A year after closing his flagship Restaurant André, the legendary Taiwanese chef makes a comeback next week with the opening of a new restaurant in Macao. Here’s what to expect from Sichuan Moon at Wynn Palace.
A genre of Chinese cookery notoriously challenging to pair with wine and, for some, even intimidating to eat, Sichuan cuisine is best known for its mouth-numbing heat – soups, stews and even sweets spiked with mountains of Sichuan peppercorns; the small dried husks casting an addictive floral edge over any dish.
And Taiwan-born André Chiang – the chef behind Raw in Taipei and Singapore’s now-shuttered Restaurant André (which, at its peak, placed No.2 in Asia’s 50 Best Restaurants) – understands this. As culinary director of Sichuan Moon, which replaces Andrea’s this month within Macao’s sleek Wynn Palace hotel, he is taming the heat for a global audience via an elaborate Sichuan tasting menu.
Sichuan Moon's dining room
The Dining Room
Beyond a carved, golden leather door sits Sichuan Moon, encompassing 104 seats divided between a 48-seat dining room, six private and semi-private rooms which together offer an additional 48 seats, and an eight-seat tea lounge.
With its palette of gold tones, the dining room glows thanks in part to a dazzling central chandelier built from hundreds of Italian Murano blue and amber glass butterflies. Lauded New York-based design firm Rockwell Group helmed creatives here alongside Wynn’s in-house team design and development team. The opulent dining room enhances Chiang’s inspired take on Sichuan cuisine, elevating the regional Chinese dining genre to new heights.
The tasting menu
Though Sichuan food is infrequently associated with fine dining, Chiang has devised a 20-plus course tasting menu for only 20 diners per evening (an à la carte menu may follow in the future) that honours the cuisine’s depth of flavour and fiery spirit, with a sophisticated and artful edge.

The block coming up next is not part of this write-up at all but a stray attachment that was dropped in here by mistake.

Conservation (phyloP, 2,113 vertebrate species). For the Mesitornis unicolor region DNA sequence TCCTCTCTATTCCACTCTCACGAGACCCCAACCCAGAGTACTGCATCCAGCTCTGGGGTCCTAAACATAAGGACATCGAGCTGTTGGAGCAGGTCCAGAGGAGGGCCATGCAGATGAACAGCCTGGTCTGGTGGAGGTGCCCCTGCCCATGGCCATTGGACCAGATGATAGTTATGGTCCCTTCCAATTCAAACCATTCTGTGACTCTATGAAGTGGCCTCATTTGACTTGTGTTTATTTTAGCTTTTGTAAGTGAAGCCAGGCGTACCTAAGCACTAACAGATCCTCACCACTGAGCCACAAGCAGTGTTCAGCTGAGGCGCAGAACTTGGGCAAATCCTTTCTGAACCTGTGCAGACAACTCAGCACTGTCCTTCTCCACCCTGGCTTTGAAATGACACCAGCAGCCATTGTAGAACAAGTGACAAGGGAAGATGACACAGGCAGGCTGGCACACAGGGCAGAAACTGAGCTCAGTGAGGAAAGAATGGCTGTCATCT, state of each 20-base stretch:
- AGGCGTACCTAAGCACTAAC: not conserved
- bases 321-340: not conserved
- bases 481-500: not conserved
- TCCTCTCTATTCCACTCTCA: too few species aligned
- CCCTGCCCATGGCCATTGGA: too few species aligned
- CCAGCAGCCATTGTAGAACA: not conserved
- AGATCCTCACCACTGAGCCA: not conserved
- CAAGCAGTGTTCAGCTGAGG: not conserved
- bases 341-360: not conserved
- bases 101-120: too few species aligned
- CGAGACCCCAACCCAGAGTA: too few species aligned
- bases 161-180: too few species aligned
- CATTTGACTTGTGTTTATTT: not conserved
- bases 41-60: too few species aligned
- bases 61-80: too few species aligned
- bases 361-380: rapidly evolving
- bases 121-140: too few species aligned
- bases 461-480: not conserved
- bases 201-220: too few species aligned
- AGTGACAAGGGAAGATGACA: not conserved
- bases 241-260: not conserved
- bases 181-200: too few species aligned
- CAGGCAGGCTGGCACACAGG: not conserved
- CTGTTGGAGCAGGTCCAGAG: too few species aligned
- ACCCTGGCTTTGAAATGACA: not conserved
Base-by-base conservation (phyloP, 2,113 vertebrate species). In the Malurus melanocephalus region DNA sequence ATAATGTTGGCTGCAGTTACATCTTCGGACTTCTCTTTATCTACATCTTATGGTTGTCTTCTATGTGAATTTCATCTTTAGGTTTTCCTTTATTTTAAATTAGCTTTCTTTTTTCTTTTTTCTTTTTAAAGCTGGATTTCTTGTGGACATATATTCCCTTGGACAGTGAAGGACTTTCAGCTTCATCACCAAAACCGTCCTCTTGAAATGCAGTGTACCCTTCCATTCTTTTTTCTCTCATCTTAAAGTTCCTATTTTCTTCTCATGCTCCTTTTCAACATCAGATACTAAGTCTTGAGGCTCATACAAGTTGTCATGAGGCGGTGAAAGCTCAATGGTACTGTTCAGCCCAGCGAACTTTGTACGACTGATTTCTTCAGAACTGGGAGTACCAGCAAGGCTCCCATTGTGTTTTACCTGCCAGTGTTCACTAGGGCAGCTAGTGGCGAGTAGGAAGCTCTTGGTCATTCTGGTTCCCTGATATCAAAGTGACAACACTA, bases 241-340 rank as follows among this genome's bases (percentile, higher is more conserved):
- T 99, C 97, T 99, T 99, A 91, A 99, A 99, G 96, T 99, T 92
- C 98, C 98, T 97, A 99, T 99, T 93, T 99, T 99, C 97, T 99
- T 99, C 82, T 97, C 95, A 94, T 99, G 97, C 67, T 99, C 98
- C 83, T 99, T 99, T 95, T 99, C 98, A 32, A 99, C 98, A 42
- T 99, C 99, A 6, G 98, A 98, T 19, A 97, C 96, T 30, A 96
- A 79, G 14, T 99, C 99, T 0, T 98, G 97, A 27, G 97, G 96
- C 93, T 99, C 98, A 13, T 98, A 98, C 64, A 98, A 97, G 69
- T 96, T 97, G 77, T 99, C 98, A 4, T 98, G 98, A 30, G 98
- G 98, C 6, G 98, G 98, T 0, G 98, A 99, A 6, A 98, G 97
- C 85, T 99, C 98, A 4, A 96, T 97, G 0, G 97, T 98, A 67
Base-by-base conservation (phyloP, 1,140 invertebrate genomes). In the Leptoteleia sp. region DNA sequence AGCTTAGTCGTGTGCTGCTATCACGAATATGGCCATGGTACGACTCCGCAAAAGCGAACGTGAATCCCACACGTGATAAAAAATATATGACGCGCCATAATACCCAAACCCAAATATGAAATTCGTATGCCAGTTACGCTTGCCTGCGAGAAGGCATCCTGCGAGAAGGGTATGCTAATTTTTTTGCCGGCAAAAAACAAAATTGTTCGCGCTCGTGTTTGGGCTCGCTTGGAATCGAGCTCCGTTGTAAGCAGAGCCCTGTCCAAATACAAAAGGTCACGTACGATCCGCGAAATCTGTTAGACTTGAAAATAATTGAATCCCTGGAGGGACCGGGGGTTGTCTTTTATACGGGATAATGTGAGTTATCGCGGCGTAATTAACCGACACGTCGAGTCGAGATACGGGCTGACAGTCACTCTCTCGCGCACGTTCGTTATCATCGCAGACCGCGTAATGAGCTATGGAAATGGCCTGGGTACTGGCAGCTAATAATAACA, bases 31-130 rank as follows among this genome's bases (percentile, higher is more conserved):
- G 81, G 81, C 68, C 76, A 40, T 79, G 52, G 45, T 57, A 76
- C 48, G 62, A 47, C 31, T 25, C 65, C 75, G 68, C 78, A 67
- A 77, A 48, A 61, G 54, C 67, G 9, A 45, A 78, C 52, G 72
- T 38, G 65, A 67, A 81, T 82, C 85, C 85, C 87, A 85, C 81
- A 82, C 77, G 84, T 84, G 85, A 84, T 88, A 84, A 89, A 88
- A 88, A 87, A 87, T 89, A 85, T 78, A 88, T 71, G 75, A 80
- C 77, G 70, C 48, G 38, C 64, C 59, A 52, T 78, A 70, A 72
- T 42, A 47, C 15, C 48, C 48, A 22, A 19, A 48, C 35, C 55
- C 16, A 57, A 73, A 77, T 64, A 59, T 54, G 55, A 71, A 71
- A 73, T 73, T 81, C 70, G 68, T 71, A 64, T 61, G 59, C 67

Guests begin their tour through southwestern China via 88 Fortune Treasures, a vibrant red-stained display of eight cold dishes that represent Sichuan’s range of flavours, from marinated duck tongues to spicy cabbage rolls.
Throughout the menu Chiang has peppered in his own twists on Sichuan favourites, like a play on dan-dan noodles in which he swaps in tea-smoked duck breast, duck skin, chicken skin and minced pork for beef, serving the mixture in a double-boiled chicken broth. Meanwhile, Chiang’s multi-textured mapo tofu calls for a blend of four types of bean curd – tender tofu, hard tofu, black tofu and a version made from Japanese egg.
East Meets West
In addition to playing with Sichuan favourites, Chiang is likewise leaning on his French training, building signature dishes that present the evocative peppercorn with new supporting characters. One such dish is Chiang’s peppercorn-flavoured duck foie gras and mushrooms royale. The chef blends the foie gras with eggs and cream, then steams the mixture, add the elusive Yunnan mushroom sarcodon aspratus, then finishes the dish with a veil of Sichuan pepper jelly.
Playing a key role in Chinese cuisine, the tea ceremony takes centre stage at Sichuan Moon, hence Chiang’s decision to offer a small lounge dedicated to steeped leaves. Here, patrons will encounter an abundance of rare Chinese teas – like vintage pu erh from 1960, and Pipachá, an oolong aged for six months in Niepoort port wine pipes – from Sichuan and beyond. Tea masters brew the leaves in glacier water from Sichuan’s Gongga mountains over small hearths fueled by olive pit charcoal.
Header images: Peppercorn-flavoured duck foie gras from Sichuan Moon; André Chiang
Go inside Restaurant André for a final tour with André Chiang before it closed in 2018:
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